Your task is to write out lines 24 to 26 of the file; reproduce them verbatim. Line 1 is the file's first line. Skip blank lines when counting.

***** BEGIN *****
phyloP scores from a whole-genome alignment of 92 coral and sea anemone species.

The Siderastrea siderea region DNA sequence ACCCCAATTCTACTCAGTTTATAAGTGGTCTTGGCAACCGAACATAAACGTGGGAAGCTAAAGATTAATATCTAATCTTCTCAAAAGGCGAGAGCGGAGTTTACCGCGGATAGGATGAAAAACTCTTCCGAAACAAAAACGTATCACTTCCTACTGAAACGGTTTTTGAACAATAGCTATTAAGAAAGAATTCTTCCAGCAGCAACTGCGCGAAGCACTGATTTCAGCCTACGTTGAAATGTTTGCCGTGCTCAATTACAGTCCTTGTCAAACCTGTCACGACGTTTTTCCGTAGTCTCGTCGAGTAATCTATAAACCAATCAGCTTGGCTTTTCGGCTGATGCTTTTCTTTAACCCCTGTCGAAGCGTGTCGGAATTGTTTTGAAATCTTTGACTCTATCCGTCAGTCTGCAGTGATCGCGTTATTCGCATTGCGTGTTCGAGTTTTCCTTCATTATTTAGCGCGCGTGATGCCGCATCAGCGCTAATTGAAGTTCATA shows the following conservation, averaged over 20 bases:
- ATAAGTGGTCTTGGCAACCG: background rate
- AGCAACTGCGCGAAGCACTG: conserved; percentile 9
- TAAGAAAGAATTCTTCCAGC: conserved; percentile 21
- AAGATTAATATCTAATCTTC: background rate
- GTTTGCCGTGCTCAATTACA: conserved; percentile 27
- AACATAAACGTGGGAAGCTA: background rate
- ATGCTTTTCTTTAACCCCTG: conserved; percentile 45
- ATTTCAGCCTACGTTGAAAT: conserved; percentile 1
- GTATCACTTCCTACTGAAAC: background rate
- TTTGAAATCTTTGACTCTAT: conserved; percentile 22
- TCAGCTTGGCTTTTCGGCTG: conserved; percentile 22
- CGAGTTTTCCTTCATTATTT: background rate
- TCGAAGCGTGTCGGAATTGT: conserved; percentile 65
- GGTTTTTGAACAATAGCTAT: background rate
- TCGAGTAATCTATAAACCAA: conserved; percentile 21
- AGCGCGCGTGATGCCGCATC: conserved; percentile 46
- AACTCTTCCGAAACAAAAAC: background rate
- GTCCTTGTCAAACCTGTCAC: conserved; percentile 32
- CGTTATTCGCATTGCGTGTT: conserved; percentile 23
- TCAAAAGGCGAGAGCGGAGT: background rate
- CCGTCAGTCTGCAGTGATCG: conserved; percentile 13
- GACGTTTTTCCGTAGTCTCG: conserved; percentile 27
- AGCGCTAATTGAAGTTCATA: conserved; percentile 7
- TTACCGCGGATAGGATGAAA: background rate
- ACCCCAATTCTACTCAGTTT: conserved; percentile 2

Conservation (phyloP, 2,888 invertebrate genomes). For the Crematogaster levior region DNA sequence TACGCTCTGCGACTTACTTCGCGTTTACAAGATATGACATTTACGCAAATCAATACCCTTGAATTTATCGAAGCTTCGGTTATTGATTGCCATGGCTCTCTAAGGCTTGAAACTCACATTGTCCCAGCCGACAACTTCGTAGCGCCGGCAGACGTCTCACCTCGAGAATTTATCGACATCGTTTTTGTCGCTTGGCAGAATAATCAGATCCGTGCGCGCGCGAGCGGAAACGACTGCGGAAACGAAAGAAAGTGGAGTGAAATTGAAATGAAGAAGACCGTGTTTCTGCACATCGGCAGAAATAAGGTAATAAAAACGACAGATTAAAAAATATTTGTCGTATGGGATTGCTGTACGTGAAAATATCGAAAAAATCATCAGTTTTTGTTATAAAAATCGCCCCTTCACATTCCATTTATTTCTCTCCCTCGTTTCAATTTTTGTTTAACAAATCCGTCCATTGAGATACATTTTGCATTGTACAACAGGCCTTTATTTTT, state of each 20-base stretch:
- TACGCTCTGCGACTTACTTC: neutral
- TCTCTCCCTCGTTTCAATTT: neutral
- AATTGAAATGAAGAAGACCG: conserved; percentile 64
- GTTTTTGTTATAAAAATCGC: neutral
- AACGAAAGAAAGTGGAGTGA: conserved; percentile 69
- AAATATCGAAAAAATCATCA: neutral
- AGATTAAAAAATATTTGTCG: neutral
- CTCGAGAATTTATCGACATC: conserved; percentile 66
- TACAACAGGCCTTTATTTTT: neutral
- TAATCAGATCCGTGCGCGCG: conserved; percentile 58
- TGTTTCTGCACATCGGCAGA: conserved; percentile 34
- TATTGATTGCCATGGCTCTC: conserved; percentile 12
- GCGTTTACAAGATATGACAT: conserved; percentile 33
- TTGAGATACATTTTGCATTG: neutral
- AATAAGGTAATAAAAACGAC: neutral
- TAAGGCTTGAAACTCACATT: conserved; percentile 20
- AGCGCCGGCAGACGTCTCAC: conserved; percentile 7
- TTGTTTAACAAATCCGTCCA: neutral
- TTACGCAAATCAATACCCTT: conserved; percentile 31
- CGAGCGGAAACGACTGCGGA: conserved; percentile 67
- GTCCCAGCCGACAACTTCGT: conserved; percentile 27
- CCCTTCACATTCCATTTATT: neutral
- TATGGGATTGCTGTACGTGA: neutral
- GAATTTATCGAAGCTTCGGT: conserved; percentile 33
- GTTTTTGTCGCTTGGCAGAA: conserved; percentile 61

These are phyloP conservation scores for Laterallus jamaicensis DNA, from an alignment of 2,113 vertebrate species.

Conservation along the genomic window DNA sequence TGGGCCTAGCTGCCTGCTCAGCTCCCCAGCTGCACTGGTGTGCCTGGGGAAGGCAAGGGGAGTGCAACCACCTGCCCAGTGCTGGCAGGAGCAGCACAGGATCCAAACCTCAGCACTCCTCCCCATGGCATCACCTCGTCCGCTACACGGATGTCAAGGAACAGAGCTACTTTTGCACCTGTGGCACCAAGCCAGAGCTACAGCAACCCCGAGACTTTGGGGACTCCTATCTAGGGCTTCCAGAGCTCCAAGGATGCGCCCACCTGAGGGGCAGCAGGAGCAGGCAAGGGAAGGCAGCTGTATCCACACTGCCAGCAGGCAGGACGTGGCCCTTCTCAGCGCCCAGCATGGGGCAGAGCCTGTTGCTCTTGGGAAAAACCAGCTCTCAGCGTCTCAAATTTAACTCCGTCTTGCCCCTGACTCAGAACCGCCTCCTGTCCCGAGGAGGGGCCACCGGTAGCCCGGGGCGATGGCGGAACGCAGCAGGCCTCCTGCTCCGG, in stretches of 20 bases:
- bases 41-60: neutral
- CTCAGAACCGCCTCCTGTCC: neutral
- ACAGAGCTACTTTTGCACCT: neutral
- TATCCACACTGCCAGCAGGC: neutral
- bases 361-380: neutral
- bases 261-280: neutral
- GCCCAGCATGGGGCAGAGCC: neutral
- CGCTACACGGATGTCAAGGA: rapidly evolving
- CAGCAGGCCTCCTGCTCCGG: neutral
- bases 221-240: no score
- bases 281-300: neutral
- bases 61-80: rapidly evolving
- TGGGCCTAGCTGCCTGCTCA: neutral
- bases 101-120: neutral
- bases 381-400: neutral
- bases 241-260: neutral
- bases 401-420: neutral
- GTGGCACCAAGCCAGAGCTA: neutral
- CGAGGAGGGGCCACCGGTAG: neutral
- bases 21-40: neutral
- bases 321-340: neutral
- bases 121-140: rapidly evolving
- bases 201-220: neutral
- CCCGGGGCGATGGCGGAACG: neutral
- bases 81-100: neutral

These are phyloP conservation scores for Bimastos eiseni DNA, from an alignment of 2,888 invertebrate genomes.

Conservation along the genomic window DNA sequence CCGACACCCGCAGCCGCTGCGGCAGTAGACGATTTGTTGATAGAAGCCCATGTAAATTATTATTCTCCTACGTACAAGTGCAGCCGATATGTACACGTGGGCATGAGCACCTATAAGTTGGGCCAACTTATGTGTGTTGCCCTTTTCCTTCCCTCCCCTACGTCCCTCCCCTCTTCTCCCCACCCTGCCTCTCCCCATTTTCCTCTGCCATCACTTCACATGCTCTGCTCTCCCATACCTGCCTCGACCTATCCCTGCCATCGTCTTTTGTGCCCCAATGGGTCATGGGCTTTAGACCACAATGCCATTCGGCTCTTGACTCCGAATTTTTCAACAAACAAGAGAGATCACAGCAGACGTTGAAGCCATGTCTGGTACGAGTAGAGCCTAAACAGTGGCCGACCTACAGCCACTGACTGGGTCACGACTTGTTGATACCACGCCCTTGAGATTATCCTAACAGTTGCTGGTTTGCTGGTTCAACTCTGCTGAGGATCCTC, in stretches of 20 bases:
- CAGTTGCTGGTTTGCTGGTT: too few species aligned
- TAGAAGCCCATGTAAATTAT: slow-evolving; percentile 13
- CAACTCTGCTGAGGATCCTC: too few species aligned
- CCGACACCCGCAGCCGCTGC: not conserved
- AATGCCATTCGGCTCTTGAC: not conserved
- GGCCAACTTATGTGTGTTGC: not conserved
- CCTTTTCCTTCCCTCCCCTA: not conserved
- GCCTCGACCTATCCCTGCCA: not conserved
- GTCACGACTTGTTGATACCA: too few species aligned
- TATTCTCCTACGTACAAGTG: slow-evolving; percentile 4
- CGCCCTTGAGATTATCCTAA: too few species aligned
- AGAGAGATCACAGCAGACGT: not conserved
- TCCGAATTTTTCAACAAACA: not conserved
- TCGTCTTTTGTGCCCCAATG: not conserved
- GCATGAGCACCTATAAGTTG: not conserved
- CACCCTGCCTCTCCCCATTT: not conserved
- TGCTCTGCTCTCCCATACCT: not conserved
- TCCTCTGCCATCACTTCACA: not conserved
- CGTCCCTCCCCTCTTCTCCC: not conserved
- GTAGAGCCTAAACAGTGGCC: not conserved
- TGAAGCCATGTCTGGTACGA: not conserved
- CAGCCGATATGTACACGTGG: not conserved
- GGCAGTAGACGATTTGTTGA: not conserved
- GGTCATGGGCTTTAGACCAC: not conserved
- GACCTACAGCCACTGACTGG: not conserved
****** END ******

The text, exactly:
- GACGTTTTTCCGTAGTCTCG: conserved; percentile 27
- AGCGCTAATTGAAGTTCATA: conserved; percentile 7
- TTACCGCGGATAGGATGAAA: background rate